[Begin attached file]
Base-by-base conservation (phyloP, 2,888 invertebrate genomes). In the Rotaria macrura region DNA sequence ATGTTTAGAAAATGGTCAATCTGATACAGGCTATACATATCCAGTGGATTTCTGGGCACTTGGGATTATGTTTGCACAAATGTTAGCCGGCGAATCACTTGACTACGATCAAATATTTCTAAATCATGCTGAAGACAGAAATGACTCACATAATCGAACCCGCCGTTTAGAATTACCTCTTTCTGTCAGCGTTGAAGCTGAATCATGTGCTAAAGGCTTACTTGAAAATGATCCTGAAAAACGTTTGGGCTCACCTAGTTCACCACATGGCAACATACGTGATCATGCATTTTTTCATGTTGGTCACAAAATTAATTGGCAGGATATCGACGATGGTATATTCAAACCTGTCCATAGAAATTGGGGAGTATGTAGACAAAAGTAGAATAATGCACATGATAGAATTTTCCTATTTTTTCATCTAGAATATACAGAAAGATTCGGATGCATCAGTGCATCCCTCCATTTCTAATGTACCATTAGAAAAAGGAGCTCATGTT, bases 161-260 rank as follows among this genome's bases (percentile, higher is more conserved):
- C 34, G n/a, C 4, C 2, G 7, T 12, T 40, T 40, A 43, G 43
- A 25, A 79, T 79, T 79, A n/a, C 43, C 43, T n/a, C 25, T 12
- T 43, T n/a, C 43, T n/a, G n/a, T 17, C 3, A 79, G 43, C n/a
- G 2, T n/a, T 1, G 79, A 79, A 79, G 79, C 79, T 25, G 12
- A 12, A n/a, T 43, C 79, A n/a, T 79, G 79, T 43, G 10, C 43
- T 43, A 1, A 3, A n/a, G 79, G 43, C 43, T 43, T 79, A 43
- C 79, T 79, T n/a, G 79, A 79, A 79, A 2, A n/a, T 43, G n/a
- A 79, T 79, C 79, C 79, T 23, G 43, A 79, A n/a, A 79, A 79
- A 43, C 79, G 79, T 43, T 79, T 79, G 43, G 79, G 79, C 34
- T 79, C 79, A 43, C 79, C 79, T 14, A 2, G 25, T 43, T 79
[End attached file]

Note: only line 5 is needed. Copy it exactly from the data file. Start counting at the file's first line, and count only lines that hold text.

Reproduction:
- G 2, T n/a, T 1, G 79, A 79, A 79, G 79, C 79, T 25, G 12